By Liivi Sandy
Oz Jenab, one of Function’s managing editors, is selling silkscreen T-shirts at the El Mocambo.
Profits for the shirts-all designed by her-will go towards the magazine. Tonight is Function’s third fundraiser towards its $25,000 goal, but the numbers don’t seem to intimidate Jenab or other organizers.
“I think our fundraising philosophy is for everyone to have fun,” she says. Jenab’s merchandise is suggestive of a trend among the guests filing in. Most here have something to promote, whether it be film, photography or the clothes on their back. And though Image Arts students are here to raise money, they’re obviously not sacrificing a good time-even if it does involve a little schmoozing.
“If we weren’t doing it for Function, we’d do it ourselves,” says co-managing editor Che Kothari. He’s excited about the event, but says it’s natural for him to be in this setting: Amongst other students who want to show off their art and mingle with like-minded people.
By midnight the venue fills up and people are dancing. Most are dressed in flashy clothing, making it more unique than the average frat party, and a place to display Ryerson students’ tastes in fashion and music, as well as their egos and business cards.
Film student Luke Correia-Damude has just opened a gallery on Front Street and he is handing out cards that read “Young Artists Wanted.” He assures people that this card is merely a “rough copy” meant to encourage people to come to the gallery’s opening on Jan. 23. “I’ve been to livelier events,” Correia-Damude says. “But it should pick up.”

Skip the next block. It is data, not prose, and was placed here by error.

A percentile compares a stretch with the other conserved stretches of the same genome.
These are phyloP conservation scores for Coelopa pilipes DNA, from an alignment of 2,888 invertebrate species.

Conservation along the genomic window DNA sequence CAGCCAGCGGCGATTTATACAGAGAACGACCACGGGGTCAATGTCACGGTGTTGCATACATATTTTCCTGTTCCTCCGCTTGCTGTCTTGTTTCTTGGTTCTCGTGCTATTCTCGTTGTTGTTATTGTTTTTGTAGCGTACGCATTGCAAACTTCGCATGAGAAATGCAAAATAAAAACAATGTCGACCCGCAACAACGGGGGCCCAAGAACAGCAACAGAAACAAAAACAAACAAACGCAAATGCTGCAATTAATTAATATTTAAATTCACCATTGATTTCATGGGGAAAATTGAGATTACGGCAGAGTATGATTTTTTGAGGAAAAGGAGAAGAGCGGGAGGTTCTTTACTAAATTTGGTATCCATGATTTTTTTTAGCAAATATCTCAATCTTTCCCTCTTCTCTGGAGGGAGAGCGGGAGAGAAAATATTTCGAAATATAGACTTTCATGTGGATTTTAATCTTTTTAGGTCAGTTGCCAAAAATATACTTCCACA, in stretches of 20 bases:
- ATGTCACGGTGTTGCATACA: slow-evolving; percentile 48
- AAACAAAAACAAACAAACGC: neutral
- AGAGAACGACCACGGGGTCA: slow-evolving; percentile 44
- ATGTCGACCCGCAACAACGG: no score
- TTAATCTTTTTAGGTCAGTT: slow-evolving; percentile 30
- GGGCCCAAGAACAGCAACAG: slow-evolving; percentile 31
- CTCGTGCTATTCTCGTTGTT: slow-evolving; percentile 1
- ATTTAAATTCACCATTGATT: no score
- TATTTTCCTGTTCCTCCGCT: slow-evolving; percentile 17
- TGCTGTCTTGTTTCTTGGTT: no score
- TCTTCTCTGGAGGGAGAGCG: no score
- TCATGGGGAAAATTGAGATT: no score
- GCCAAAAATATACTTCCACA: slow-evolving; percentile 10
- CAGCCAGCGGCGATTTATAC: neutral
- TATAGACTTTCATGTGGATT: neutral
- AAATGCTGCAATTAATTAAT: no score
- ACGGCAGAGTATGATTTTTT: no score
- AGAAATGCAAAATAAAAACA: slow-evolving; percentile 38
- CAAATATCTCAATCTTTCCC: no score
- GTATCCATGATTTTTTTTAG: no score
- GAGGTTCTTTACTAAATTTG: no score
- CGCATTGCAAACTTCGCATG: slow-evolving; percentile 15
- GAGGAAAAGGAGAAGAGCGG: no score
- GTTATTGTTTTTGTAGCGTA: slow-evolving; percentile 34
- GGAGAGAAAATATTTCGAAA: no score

It takes a while, as the first band isn’t on until after midnight. Before mashed-up funk five-piece Matisse and the Playground take the stage, a circle of breakdancers clears a space on the floor to show off their technique. Some are better than others, though most seem a little shy. Their audience is pleased regardless.
One well-dressed young woman, combining cowboy boots with a short skirt and funky jewelry, sings along and nods her head as they dance. Later on she’s dancing eagerly herself amongst a crowd that is getting larger and more intoxicated. Kristiann Boos, a 22-year-old fashion student, is having a great time by 1:30 a.m. “It’s a big party with all your friends. You know everyone here basically.” Once Matisse and the Playground are finished, the party breaks into DJ sets that run into the early morning.
Kothari estimates about 400 people attended. He says although many were Ryerson students, the event was promoted to a general Toronto audience, some of whom came just for the musical acts.
The event raised $1,200 after expenses, $250 of which exclusively from merchandise sales. Jenab’s T-shirts brought in most of that money. She says the night was a success. “I didn’t get home until 4 a.m.”